Kelley doesn’t think this is necessarily a bad thing. He said there should be a balance between teaching established literature alongside the popular. The themes of Harry Potter are evergreen, and it is only a matter of time before the Harry Potter series works its way into the classic category.

“The distance and intervening years allow us to look back on works and think critically about them,” Kelley said. “Thirty years from now, they won’t be able to get away from Harry Potter. It’s going to be one of those big texts. It’s going to be like ‘To Kill a Mockingbird.’”

While adults and researchers may debate about the literary merits of Harry Potter, for kids like Zeke Jacobs from Layton, Utah, it’s the adventure that still makes the story as appealing as a hot butterbeer.

Zeke, age 8, said he devoured the first book in a single day, because “I’m the fastest reader in my class, and in the school.”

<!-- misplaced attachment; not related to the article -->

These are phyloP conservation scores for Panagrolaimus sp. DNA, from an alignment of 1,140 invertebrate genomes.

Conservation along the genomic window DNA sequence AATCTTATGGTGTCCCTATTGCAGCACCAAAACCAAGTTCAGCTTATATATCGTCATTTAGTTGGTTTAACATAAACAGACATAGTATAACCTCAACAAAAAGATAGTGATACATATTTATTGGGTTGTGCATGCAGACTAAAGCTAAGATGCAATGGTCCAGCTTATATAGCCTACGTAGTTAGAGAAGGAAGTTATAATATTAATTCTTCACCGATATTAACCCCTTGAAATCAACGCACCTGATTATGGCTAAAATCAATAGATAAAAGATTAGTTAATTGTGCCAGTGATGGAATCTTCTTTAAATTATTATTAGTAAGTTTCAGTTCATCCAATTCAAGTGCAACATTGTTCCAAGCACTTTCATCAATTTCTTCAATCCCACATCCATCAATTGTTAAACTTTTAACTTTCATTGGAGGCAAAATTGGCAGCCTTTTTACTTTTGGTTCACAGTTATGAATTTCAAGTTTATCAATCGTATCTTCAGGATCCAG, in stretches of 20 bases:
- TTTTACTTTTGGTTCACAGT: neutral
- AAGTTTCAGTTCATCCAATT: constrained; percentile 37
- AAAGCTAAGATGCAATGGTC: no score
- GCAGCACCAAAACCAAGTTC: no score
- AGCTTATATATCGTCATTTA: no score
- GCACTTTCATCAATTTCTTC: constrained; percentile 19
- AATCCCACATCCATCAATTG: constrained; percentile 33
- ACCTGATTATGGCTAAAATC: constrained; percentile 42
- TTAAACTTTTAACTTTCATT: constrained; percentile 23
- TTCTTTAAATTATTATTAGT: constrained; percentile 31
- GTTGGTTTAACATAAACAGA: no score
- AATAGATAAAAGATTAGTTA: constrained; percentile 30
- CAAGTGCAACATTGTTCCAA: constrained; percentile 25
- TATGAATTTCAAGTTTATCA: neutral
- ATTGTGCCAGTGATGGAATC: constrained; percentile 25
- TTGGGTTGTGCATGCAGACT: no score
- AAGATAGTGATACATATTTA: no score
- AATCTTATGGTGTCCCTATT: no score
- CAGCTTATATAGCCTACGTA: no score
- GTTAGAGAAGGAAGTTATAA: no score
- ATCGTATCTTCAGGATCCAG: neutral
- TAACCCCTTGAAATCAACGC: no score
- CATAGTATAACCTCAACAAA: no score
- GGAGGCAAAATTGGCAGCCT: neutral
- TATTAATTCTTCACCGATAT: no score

He likes the books for the derring-do, and of course, the magic.

“The spells are awesome,” he said. “Everything they do is like a new adventure. I like how they do stuff that’s really risky.”

It’s an obsession that Christy Jacobs, Zeke’s mother, can get behind. She’s watched each of her four boys go through various stages of Harry Potter adulation and couldn’t be happier.

“I love that it is so real to them. They lived in this world," she said. "It’s so fun to see their imaginations go crazy. These are real kids that are relatable, not old-fashioned witches and wizards.”

And the elements that make Harry Potter such a powerful teaching tool in the classroom extend to the home as well.

“The story resonates. It’s full of truth,” Jacobs said. “There’s good and there’s evil. That’s part of the appeal.”

As for the upcoming Fantastic Beasts movie, Jacobs said her kids are thrilled.

“Anything with the Harry Potter label on it will draw them in," she said.

Tiffany Gee Lewis runs the website Raise the Boys at, dedicated to rearing creative, kind, courageous and competent boys. Follow it on Instagram and Twitter at raisetheboys. Email: